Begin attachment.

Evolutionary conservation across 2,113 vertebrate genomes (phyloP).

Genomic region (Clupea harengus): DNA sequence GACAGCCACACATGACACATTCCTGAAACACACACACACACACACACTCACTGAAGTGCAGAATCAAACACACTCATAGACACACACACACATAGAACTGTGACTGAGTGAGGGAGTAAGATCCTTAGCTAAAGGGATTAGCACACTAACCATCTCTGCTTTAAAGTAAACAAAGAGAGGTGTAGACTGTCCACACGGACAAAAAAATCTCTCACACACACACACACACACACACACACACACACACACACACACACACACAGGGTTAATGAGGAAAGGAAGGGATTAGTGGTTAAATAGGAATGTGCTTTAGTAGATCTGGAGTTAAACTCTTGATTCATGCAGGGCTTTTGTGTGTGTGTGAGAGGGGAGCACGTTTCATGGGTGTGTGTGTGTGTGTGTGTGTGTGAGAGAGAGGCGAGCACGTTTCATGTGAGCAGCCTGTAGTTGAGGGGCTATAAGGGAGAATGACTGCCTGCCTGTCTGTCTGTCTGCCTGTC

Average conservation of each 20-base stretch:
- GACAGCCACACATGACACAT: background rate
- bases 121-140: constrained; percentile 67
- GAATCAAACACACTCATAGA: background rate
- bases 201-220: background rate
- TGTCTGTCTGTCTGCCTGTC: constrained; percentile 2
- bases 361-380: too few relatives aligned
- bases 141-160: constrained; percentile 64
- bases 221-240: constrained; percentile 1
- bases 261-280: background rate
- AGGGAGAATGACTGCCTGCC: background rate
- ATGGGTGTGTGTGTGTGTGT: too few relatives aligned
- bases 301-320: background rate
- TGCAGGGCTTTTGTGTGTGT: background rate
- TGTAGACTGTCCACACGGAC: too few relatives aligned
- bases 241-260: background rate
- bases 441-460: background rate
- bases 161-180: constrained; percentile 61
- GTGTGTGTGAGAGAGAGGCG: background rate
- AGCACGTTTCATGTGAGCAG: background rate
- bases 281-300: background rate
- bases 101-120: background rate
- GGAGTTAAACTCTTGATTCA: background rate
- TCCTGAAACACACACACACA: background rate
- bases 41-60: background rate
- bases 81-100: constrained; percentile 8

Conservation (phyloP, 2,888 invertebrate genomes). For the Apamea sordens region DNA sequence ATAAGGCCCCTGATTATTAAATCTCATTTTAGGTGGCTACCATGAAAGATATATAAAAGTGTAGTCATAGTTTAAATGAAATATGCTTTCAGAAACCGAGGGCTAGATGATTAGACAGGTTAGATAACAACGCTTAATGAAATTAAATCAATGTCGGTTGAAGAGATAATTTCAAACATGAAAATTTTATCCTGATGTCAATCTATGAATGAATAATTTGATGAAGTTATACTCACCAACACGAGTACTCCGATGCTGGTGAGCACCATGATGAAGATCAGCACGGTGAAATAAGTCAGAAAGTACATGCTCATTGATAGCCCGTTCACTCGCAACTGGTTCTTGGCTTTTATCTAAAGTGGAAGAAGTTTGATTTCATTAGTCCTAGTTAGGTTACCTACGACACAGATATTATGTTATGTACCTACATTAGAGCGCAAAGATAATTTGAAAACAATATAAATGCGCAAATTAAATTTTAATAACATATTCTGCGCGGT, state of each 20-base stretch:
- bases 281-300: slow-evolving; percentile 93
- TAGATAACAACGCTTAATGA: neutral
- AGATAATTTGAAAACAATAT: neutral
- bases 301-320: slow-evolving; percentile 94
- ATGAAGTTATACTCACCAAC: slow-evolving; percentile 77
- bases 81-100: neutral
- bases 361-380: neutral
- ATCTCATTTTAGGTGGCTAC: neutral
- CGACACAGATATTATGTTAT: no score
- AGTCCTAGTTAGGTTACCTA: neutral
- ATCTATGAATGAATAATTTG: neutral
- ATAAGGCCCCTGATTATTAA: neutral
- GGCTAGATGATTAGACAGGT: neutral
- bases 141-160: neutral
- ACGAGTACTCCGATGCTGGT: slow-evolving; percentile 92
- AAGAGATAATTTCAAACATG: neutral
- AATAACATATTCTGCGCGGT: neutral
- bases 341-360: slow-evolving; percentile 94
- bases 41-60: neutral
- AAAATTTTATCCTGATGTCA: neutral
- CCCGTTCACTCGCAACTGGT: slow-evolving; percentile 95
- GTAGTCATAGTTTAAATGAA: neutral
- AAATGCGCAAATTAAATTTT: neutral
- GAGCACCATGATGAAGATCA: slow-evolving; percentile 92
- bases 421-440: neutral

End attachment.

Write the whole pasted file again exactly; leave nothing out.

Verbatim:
Evolutionary conservation across 2,113 vertebrate genomes (phyloP).

Genomic region (Clupea harengus): DNA sequence GACAGCCACACATGACACATTCCTGAAACACACACACACACACACACTCACTGAAGTGCAGAATCAAACACACTCATAGACACACACACACATAGAACTGTGACTGAGTGAGGGAGTAAGATCCTTAGCTAAAGGGATTAGCACACTAACCATCTCTGCTTTAAAGTAAACAAAGAGAGGTGTAGACTGTCCACACGGACAAAAAAATCTCTCACACACACACACACACACACACACACACACACACACACACACACACACAGGGTTAATGAGGAAAGGAAGGGATTAGTGGTTAAATAGGAATGTGCTTTAGTAGATCTGGAGTTAAACTCTTGATTCATGCAGGGCTTTTGTGTGTGTGTGAGAGGGGAGCACGTTTCATGGGTGTGTGTGTGTGTGTGTGTGTGTGAGAGAGAGGCGAGCACGTTTCATGTGAGCAGCCTGTAGTTGAGGGGCTATAAGGGAGAATGACTGCCTGCCTGTCTGTCTGTCTGCCTGTC

Average conservation of each 20-base stretch:
- GACAGCCACACATGACACAT: background rate
- bases 121-140: constrained; percentile 67
- GAATCAAACACACTCATAGA: background rate
- bases 201-220: background rate
- TGTCTGTCTGTCTGCCTGTC: constrained; percentile 2
- bases 361-380: too few relatives aligned
- bases 141-160: constrained; percentile 64
- bases 221-240: constrained; percentile 1
- bases 261-280: background rate
- AGGGAGAATGACTGCCTGCC: background rate
- ATGGGTGTGTGTGTGTGTGT: too few relatives aligned
- bases 301-320: background rate
- TGCAGGGCTTTTGTGTGTGT: background rate
- TGTAGACTGTCCACACGGAC: too few relatives aligned
- bases 241-260: background rate
- bases 441-460: background rate
- bases 161-180: constrained; percentile 61
- GTGTGTGTGAGAGAGAGGCG: background rate
- AGCACGTTTCATGTGAGCAG: background rate
- bases 281-300: background rate
- bases 101-120: background rate
- GGAGTTAAACTCTTGATTCA: background rate
- TCCTGAAACACACACACACA: background rate
- bases 41-60: background rate
- bases 81-100: constrained; percentile 8

Conservation (phyloP, 2,888 invertebrate genomes). For the Apamea sordens region DNA sequence ATAAGGCCCCTGATTATTAAATCTCATTTTAGGTGGCTACCATGAAAGATATATAAAAGTGTAGTCATAGTTTAAATGAAATATGCTTTCAGAAACCGAGGGCTAGATGATTAGACAGGTTAGATAACAACGCTTAATGAAATTAAATCAATGTCGGTTGAAGAGATAATTTCAAACATGAAAATTTTATCCTGATGTCAATCTATGAATGAATAATTTGATGAAGTTATACTCACCAACACGAGTACTCCGATGCTGGTGAGCACCATGATGAAGATCAGCACGGTGAAATAAGTCAGAAAGTACATGCTCATTGATAGCCCGTTCACTCGCAACTGGTTCTTGGCTTTTATCTAAAGTGGAAGAAGTTTGATTTCATTAGTCCTAGTTAGGTTACCTACGACACAGATATTATGTTATGTACCTACATTAGAGCGCAAAGATAATTTGAAAACAATATAAATGCGCAAATTAAATTTTAATAACATATTCTGCGCGGT, state of each 20-base stretch:
- bases 281-300: slow-evolving; percentile 93
- TAGATAACAACGCTTAATGA: neutral
- AGATAATTTGAAAACAATAT: neutral
- bases 301-320: slow-evolving; percentile 94
- ATGAAGTTATACTCACCAAC: slow-evolving; percentile 77
- bases 81-100: neutral
- bases 361-380: neutral
- ATCTCATTTTAGGTGGCTAC: neutral
- CGACACAGATATTATGTTAT: no score
- AGTCCTAGTTAGGTTACCTA: neutral
- ATCTATGAATGAATAATTTG: neutral
- ATAAGGCCCCTGATTATTAA: neutral
- GGCTAGATGATTAGACAGGT: neutral
- bases 141-160: neutral
- ACGAGTACTCCGATGCTGGT: slow-evolving; percentile 92
- AAGAGATAATTTCAAACATG: neutral
- AATAACATATTCTGCGCGGT: neutral
- bases 341-360: slow-evolving; percentile 94
- bases 41-60: neutral
- AAAATTTTATCCTGATGTCA: neutral
- CCCGTTCACTCGCAACTGGT: slow-evolving; percentile 95
- GTAGTCATAGTTTAAATGAA: neutral
- AAATGCGCAAATTAAATTTT: neutral
- GAGCACCATGATGAAGATCA: slow-evolving; percentile 92
- bases 421-440: neutral